Owls of Ohio

January 17, 2022

Posted by Lake Erie Nature and Science Center

Snowy Owl

If you look to the skies in Ohio, you will see a variety of birds: songbirds, gulls, hawks, vultures and more. What you might not easily see are owls.

Owls are common in Ohio. However, they can be difficult to spot due to their nocturnal behavior and excellent camouflage. With eight species in the state, there are plenty of owls — if you know where to look.

Great Horned Owls, Barred Owls and Eastern Screech Owls are common species that can be seen year-round. They prefer nesting in mixed deciduous and coniferous woodlands, which are plentiful throughout the state. If you’ve spotted an owl in Ohio, it’s probably one of these.

Barn Owls also reside in Ohio year-round, but are considerably rarer. Their preference for very specific habitats, such as the grassy areas most commonly seen in Holmes County, limits their range.

Short-eared Owls also prefer open prairies, grasslands and the tundra in the summer. In winter, they are often seen at airports, since the wide-open land mimics the plains of the tundra. This can be dangerous for both the owls and planes, as there is a risk of owls colliding with aircraft as they swoop down to catch their prey.

Not all owls live in Ohio year-round. Migratory species such as Northern Saw-whet Owls and Long-eared Owls frequent the state in winter. Long-eared owls, which prefer to hang out in low thickets and conifers near open grasslands and prairies, are scarcer and can be hard to find.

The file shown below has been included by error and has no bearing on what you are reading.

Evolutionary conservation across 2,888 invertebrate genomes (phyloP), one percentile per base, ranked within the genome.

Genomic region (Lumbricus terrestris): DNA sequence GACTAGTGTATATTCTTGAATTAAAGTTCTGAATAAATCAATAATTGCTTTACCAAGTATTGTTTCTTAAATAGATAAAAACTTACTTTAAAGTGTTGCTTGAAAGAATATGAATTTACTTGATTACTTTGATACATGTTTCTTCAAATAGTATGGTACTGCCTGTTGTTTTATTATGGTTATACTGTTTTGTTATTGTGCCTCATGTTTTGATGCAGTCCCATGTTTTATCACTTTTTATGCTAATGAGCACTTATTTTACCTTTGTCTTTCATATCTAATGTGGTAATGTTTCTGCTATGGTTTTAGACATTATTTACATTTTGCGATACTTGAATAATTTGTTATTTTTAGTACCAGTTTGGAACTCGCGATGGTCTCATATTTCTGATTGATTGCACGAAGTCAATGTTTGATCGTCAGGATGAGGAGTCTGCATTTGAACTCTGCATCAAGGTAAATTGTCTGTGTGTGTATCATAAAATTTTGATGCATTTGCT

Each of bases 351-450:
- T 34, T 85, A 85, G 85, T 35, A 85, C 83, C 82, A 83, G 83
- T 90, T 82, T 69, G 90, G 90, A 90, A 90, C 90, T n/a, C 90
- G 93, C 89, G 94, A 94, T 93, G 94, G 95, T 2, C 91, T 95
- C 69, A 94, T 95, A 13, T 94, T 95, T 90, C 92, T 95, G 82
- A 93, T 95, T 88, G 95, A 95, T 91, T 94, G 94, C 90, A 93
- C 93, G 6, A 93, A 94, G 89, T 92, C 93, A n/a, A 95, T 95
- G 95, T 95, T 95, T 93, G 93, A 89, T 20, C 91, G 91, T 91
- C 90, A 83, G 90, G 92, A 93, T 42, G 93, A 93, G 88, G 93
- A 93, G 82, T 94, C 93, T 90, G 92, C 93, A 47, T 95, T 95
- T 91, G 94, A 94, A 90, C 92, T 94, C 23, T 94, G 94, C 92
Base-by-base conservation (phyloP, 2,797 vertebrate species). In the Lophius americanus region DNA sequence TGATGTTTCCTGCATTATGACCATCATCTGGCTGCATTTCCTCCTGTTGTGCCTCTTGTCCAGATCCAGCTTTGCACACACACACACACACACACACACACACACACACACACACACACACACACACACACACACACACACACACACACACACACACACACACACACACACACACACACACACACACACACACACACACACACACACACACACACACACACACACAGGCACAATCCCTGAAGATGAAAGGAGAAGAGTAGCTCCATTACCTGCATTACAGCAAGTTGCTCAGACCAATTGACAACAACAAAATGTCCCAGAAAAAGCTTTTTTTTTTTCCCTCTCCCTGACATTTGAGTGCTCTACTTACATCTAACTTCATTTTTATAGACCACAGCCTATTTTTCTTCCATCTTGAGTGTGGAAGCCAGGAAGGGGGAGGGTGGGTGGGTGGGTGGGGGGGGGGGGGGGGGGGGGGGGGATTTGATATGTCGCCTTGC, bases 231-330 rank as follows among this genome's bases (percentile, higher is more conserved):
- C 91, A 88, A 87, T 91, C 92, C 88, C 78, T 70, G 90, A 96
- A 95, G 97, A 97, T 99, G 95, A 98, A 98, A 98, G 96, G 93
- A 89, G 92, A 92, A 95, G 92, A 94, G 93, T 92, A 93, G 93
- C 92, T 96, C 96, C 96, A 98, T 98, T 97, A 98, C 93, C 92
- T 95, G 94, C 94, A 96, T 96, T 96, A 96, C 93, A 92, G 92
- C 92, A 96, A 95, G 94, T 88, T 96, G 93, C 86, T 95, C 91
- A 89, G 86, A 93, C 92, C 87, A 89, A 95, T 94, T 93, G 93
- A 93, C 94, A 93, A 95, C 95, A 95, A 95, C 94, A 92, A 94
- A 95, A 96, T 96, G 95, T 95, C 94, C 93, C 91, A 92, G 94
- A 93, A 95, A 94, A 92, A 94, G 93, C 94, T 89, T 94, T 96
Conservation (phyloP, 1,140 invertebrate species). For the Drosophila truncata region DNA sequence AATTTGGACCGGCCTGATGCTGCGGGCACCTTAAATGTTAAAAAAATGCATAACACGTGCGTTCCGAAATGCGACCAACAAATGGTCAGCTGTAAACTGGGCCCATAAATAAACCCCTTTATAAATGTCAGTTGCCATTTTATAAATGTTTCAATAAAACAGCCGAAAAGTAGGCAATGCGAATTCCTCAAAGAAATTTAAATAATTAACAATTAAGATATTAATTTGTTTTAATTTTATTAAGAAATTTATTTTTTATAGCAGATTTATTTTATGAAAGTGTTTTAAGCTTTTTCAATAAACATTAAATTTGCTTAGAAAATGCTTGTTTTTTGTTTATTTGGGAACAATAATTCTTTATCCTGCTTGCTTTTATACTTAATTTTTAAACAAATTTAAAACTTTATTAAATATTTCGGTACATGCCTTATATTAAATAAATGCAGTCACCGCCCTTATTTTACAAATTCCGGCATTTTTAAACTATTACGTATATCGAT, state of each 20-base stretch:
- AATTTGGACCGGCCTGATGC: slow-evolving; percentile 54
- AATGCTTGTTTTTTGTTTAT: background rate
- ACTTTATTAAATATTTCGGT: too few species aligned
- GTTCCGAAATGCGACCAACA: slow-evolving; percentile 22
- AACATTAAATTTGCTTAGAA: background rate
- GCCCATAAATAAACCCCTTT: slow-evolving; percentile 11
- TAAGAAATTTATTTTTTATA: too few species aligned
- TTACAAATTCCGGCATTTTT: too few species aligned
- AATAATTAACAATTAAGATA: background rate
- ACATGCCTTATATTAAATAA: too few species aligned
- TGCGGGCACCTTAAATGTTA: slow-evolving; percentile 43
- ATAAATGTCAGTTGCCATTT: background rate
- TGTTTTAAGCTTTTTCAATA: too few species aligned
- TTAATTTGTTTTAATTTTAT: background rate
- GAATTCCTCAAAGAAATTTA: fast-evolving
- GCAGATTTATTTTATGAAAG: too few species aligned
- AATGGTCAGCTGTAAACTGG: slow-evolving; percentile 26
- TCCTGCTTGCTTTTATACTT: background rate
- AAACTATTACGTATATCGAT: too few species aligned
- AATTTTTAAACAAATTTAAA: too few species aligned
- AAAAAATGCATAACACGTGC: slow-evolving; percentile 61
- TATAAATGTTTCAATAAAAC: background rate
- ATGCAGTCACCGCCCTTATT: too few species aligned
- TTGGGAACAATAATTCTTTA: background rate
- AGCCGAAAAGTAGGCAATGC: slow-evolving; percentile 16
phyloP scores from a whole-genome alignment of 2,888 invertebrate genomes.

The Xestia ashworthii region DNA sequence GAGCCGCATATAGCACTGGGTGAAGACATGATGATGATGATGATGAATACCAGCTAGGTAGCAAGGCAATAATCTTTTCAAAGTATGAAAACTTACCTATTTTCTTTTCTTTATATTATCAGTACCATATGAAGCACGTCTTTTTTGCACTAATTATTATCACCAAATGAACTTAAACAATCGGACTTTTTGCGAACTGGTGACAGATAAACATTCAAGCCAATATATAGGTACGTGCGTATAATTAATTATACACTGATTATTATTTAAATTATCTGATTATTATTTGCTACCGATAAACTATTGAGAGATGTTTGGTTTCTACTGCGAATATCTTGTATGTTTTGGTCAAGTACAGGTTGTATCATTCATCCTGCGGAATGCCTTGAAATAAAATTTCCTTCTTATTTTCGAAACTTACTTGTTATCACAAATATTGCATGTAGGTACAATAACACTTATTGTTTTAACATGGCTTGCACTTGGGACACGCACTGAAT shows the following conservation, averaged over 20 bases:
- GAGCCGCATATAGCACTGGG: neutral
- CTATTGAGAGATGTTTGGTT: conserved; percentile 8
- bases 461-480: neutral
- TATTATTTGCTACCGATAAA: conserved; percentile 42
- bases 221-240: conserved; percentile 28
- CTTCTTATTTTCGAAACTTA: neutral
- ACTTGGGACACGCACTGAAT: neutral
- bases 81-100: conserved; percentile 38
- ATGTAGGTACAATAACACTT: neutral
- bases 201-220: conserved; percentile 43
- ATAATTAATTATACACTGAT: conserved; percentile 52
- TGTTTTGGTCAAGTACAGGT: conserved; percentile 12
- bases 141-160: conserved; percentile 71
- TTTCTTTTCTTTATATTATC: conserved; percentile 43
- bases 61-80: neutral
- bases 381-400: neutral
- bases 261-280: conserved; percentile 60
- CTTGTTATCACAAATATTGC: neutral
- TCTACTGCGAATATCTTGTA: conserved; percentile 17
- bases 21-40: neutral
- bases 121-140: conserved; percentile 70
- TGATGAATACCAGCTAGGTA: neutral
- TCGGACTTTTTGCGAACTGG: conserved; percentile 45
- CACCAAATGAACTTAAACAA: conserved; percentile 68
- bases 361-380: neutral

In contrast, Northern Saw-whet Owls are a common winter resident. The smallest owl species in Ohio, these birds have an average weight of 75 to 100 grams — approximately the same weight as an American robin!

They prefer to live in large groups of evergreens adjacent to fields, where they can find plenty of food such as mice, shrews and voles. If you are looking to catch a glimpse of one, visit the Cleveland Lakefront Nature Preserve of the Cleveland Metroparks.

While all owls in Ohio are impressive, the largest and most desired owl to see is the Snowy Owl. Another winter visitor, Snowy Owls migrate south from the Arctic.

This winter is shaping up to be a fantastic season to spot them in Cleveland and along Lake Erie. Snowy Owl populations have an irruption (a good breeding year) about every four years, which is caused by a boom in the lemming population, their most common prey. With more lemmings to feed on, more young owls survive to adulthood.

Common along the lakefront — where they feed on gulls, ducks, grebes and small rodents — you can see Snowy Owls resting on breakwaters and in marinas. It is not unusual to see five or more birds from Edgewater to the East 55th Marina in one day!

These birds also prefer farms, agricultural fields and large, flat expanses of land which, like the Short-eared Owl, unfortunately include airports.

Photo Credit: Jeffrey Spicer, @jeff.photos.clev

Topic: Wildlife